An hour and a half on matching fine wine and chocolate and every pairing a winner? Impossible I would have said. But in the experienced hands of Roberto Bava, not only a winemaker but the President of the Italian chocolate society, the Compagnia del Ciccolatto, the tasting ran as smoothly as clockwork.
Bava is a bit of joker who wears his expertise lightly. “This is not such a serious masterclass - we are looking for pleasure” he started. Among the eight pairings were hazelnut praline with his own 4.5% Moscato d’Asti (“a wine we recommend for drivers, children, joggers and lovers - it gives you energy for long performances . . . “), a 2003 Recioto della Valpolicella with a chocolate-covered fig (“when you have tannin in wine I recommend you have a chocolate that contains milk or fruit”) and a 20 year old Ramos Pintoport with the first ever public showing of a pure, clean Oioio Otonga 70% Ecuador Guaranda, a limited edition chocolate which had been released to to raise funds to help educate children in the rainforest. Another project in which the energetic Bava is involved.
Another good tip from the maestro - chocolate like red wine should be stored at 15-18° C, rather than at room temperature. “But don’t eat it too cool or you won’t get the flavour.”
*Most surprising fact to come out of the class
How good milk chocolate could taste. Anyone who reels at the thought of Cadbury’s Dairy Milk should try the Slitti Lattenero, a creamy, medium bodied chocolate with 51% cocoa solids - wonderful with a 1999 Selvapiana Vin Santo which brought out a delicious flavour of caramel in the combination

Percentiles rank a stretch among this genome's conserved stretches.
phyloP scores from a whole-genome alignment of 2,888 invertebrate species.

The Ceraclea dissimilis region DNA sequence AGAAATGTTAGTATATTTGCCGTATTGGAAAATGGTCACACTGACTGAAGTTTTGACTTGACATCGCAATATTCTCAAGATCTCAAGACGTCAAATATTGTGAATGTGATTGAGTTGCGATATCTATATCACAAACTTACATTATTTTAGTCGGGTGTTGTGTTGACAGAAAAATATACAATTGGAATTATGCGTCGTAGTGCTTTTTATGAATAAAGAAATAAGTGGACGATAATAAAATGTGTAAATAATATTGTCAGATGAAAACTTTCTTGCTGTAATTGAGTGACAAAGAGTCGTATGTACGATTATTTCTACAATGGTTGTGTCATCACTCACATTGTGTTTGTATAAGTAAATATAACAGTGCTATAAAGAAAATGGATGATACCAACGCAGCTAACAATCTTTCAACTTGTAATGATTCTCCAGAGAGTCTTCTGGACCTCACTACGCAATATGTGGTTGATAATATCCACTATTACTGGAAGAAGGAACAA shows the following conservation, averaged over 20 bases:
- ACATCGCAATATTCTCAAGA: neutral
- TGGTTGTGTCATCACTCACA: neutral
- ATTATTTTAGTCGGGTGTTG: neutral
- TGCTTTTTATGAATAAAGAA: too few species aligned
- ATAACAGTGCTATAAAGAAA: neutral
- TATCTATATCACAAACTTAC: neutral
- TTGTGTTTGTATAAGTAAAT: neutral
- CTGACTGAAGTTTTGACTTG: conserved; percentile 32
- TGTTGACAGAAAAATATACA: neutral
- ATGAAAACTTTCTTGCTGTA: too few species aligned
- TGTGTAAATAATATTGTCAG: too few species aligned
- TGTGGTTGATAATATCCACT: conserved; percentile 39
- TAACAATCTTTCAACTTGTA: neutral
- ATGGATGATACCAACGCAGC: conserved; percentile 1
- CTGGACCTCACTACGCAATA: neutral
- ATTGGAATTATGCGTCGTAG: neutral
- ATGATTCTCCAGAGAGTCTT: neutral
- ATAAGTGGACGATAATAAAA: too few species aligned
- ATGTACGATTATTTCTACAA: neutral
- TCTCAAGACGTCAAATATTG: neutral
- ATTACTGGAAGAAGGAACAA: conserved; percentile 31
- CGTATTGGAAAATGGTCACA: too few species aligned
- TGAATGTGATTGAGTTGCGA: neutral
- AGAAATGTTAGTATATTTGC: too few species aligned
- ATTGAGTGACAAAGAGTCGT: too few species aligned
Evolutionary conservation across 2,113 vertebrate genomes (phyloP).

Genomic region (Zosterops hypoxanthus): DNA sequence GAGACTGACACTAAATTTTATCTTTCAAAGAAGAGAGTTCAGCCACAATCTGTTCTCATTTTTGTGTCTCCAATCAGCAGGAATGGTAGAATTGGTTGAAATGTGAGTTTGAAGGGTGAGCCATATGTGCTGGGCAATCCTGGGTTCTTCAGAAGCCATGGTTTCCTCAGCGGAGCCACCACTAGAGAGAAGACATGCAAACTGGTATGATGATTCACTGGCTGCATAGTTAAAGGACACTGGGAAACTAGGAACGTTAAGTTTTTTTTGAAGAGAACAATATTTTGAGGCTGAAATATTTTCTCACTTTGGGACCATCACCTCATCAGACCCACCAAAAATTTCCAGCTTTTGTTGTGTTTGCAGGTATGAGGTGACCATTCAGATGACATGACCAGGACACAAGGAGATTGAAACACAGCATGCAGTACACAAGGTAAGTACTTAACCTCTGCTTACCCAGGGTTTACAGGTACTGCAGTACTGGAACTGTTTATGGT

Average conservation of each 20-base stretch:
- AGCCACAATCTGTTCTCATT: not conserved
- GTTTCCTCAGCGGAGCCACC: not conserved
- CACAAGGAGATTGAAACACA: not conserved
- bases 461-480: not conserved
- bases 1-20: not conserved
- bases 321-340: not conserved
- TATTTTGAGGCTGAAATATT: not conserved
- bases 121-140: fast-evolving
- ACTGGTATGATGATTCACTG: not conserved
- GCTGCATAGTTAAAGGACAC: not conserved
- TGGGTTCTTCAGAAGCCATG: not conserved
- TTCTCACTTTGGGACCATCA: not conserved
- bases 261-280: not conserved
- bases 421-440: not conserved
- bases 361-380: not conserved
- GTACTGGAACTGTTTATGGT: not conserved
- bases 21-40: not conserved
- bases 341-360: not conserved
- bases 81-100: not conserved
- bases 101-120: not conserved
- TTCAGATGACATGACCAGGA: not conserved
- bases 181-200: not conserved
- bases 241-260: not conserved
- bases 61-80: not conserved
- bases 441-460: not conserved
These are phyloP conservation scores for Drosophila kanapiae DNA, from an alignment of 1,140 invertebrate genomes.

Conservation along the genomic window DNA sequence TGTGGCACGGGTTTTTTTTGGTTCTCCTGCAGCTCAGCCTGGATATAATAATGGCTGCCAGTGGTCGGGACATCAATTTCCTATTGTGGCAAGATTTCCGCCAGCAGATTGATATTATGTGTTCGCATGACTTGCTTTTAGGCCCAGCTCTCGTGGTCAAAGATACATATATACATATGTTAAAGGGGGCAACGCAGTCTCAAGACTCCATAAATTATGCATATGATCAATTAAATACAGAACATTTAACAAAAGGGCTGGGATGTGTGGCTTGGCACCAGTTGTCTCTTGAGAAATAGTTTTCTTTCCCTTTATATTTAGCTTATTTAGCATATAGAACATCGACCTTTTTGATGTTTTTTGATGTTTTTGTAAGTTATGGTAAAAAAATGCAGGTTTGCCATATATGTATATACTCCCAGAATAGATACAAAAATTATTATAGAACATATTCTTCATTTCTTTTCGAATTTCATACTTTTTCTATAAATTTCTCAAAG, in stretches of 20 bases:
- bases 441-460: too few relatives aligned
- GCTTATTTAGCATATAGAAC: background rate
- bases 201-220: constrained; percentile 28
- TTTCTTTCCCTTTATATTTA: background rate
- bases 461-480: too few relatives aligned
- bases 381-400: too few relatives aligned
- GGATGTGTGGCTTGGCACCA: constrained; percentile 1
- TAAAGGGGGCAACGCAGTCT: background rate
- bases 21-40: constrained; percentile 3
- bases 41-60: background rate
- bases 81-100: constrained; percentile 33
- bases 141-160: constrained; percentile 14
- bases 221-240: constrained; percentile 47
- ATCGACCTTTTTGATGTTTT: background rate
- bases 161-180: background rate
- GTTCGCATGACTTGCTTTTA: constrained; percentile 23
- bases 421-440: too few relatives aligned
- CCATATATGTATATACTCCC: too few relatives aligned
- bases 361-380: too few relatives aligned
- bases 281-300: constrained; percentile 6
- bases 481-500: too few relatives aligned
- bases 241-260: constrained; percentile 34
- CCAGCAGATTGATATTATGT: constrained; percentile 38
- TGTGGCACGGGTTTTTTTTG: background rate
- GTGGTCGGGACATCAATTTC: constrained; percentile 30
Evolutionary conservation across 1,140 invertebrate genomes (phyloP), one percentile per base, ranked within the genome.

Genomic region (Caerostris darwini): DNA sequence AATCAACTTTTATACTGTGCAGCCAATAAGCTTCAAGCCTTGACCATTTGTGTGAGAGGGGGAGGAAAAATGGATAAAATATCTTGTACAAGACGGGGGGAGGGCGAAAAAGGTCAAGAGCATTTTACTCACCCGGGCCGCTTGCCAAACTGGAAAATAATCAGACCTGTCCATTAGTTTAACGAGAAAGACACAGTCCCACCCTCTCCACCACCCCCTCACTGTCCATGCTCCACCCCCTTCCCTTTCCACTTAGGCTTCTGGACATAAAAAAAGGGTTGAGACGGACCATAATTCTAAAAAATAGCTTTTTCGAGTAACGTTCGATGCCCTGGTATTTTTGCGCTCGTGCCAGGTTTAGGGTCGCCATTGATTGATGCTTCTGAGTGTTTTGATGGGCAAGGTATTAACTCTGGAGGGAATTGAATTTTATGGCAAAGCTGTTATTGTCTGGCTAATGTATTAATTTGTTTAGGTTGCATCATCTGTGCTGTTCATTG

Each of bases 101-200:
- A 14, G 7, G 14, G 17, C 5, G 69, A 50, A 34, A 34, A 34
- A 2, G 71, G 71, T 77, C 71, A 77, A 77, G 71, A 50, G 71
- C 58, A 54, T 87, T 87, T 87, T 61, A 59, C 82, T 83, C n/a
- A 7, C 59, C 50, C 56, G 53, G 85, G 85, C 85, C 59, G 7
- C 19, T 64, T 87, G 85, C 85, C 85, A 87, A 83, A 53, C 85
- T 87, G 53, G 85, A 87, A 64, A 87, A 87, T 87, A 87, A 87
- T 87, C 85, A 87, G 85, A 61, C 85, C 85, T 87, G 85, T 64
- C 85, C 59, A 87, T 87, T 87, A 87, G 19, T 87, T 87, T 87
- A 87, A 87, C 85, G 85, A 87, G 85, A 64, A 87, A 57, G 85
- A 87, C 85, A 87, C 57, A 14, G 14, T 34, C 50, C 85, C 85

*Highlight of the class
A Barolo Chinato from Giulio Cocchi with a praline made, again by Slitti, from the same wine. One of the wine world’s intriguing rarities - a barolo infused with 25 different herbs and spices, including, most prominently, quinine. The praline just echoes the astringent flavours gently modifying them to create a perfect balance of richness and bitterness
*Most contentious issue
Hardly contentious - by the end we were all in a blissful chocolate-induced stupor - but what came closest to controversy was whether a chocolate made from 100% cocoa solids was too extreme - even with an ultra-sweet Napoleon PX Viejo. The majority view was that it was. A similar chocolate of 73% was much easier on the palate.
*Quote of the class, from the presenter:
“It’s not necessarily true that the darker and stronger a chocolate is the better it is. The quality comes from the beans. Look at the story on the wrapper.”
For more information about events in Chocolate Week 2011 see here.